It is to be understood that the synthesis of the organic isocyanate does not form a part of this invention. The product from any method of preparing organic isocyanates which results in the final product having a hydrolyzable chlorine or acidity content may be treated by the process of this invention to remove the hydrolyzable chlorine containing substituents. As an example of a suitable method of preparing organic isocyanates, the corresponding amine or amine salts are reacted with phosgene in the manner known in the art. The following patents set forth procedures which may be used in the preparation of the organic isocyanates: 2,480,089; 2,680,127; 2,680,- 128; 2,733,254; 2,837,554; 2,839,559; 2,875,225. The phosgenation procedure is generally utilized in the preparation of isocyanates because of the economy of the method and the resulting superior yields obtained.
A particularly suitable method of preparing an organic isocyanate is set forth in Canadian Patent 537,484 wherein a solution of phosgene and a solution of an organic amine are introduced into a high speed mixer by separate conduits. This mixture is then fed to a reactor in which the hot-phosgenation step takes place. The solvent in Which the amine and phosgene were dissolved is then removed by distillation which is generally carried out under a vacuum.
In accordance with this invention, the hydrolyzable chlorine reducing step may be conducted at any one of a number of stages in the process. For example, the metallic compound may be introduced into a solution of an organic isocyanate in a solvent immediately after the hot-phosgenation step of the procedure for preparing an isocyanate. It may also be conducted after the inert solvent has been removed from the isocyanate by a distillation step. Of course, since these further steps, such as a distillation or a number of distillation steps, generally are conducted for the purpose of purifying the organic isocyanate, the hydrolyzable chlorine content and acidity are also generally reduced to a certain extent. Therefore the amount of the metallic compound which is necessary to reduce the hydrolyzable chlorine and acidity to a minimum is dependent upon the hydrolyzable chlorine and acidity content remaining in the isocyanate at the time the mixture with the metallic compound is carried out. This invention is particularly suitable for the reason that the hydrolyzable chlorine and acidity content may be reduced at any time after the preparation of the isocyanate is completed. That is, the isocyanate may be prepared by one manufacturer and shipped to a purchaser who may then reduce the hydrolyzable chlorine and acidity content by simply stirring into the isocyanate one of the metallic compounds mentioned above and then carrying out a simple straight forward distillation.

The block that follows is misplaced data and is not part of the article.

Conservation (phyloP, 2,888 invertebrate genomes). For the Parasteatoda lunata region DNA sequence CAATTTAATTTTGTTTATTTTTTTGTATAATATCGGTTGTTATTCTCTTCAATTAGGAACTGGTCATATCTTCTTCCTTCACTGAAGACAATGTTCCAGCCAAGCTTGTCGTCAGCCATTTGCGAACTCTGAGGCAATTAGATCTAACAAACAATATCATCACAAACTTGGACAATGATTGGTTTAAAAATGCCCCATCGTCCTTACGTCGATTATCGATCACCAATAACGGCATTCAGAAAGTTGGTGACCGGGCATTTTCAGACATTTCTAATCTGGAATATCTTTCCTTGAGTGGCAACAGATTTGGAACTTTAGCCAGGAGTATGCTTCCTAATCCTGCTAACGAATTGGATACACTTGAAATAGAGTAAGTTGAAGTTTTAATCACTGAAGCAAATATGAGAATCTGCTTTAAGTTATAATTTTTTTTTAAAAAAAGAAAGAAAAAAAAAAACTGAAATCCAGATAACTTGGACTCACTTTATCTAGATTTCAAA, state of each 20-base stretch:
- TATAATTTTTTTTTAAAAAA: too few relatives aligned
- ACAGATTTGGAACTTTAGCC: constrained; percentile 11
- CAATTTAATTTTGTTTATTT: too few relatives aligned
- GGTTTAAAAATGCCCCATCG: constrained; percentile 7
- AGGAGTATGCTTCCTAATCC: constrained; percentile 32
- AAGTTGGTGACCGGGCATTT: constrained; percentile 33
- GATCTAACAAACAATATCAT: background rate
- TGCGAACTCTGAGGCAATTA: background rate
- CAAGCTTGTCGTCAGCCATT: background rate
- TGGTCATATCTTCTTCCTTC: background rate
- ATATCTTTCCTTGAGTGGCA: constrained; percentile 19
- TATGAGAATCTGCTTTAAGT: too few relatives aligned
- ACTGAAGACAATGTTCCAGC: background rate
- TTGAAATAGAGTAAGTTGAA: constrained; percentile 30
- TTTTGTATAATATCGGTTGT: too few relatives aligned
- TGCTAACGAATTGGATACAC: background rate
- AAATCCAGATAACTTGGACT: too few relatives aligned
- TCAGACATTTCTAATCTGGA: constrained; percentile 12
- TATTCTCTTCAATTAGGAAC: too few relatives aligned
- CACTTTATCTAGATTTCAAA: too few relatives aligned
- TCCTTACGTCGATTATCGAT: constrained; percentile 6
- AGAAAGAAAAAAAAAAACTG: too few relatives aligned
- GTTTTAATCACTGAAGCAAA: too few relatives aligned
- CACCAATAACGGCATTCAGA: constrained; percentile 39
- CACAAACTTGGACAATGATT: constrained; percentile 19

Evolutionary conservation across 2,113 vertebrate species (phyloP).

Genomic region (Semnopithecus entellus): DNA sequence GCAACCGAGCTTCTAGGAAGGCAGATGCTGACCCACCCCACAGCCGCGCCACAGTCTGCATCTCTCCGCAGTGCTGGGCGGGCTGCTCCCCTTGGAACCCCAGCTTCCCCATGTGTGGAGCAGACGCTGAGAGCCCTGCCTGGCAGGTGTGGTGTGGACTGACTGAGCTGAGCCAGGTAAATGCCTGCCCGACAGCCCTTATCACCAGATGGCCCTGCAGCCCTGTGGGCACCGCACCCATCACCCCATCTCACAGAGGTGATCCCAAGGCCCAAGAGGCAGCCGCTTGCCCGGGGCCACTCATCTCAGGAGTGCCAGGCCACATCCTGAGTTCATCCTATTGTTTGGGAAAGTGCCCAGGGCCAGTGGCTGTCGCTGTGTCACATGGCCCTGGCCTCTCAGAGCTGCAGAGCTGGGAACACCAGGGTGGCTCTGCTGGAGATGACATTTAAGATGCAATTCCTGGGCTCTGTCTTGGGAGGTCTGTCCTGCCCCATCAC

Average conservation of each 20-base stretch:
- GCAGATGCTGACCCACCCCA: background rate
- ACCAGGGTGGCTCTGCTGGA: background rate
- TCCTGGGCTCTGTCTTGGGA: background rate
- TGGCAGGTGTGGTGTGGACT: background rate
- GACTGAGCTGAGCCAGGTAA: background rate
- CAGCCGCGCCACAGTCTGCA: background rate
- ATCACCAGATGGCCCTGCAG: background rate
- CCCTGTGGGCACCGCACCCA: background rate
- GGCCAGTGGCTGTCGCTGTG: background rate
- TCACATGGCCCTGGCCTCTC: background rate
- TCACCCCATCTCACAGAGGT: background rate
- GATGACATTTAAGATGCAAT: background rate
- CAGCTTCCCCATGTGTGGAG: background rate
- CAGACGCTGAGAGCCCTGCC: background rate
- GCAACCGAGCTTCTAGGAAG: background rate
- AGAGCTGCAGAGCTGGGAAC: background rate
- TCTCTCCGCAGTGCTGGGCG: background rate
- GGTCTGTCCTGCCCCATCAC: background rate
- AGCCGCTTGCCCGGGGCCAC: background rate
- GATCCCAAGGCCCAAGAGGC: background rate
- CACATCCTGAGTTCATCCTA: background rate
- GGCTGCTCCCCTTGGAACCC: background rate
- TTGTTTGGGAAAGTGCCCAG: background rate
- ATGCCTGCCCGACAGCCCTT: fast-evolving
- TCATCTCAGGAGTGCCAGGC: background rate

In accordance with this invention, it has been found that certain metallic compounds will produce the desired result of reducing the hydrolyzable chlorine and acidity content of organic isocyanates. The metallic compounds which have been found operable are stannic chloride, ferric chloride, ferrous chloride, bismuth trichloride, zinc chloride, cadmium chloride, aluminum chloride and ferric benzoate. The treatment with the metallic compounds is carried out by stirring it into the hydrolyzable chlorine containing isocyanate, either in solid or liquid form, in the form of a slurry or solution in the crude or refined isocyanate, or in an inert solvent. It is preferred that the treatment with the metallic compound be carried out under anhydrous conditions since the presence of water will result in a loss of the isocyanate due to the formation of urea linkages. This procedure may be carried out at any suitable temperature, however, elevated temperatures are preferred in order to shorten the period necessary to reduce the hydrolyzable chlorine and acidity content to a minimum. The period of time for the treatment is dependent upon the temperature at which the treatment is carried out. The temperature at which the treatment with the metallic compound should take place is to a certain extent determined by the specific properties of the isocyanate being treated. That is, the treatment should be carried out below the boiling point of the isocyanate and within a range preferably between 50 C. and about 210 C. A period of time of from about 0.5 to about 6 hours is generally sufficient for the minimum hydrolyzable chlorine or acidity content to be reached. However, the hydrolyzable chlorine and acidity content is reduced to some degree even when the isocyanate is distilled immediately after the metallic compound is added. After this treatment, the material including the isocyanate, the metallic compound and the hydrolyzable chlorine and acidic materials, is distilled generally under vacuum to remove the organic isocyanate from the residue of hydrolyzable chlorine and acidic containing substituents.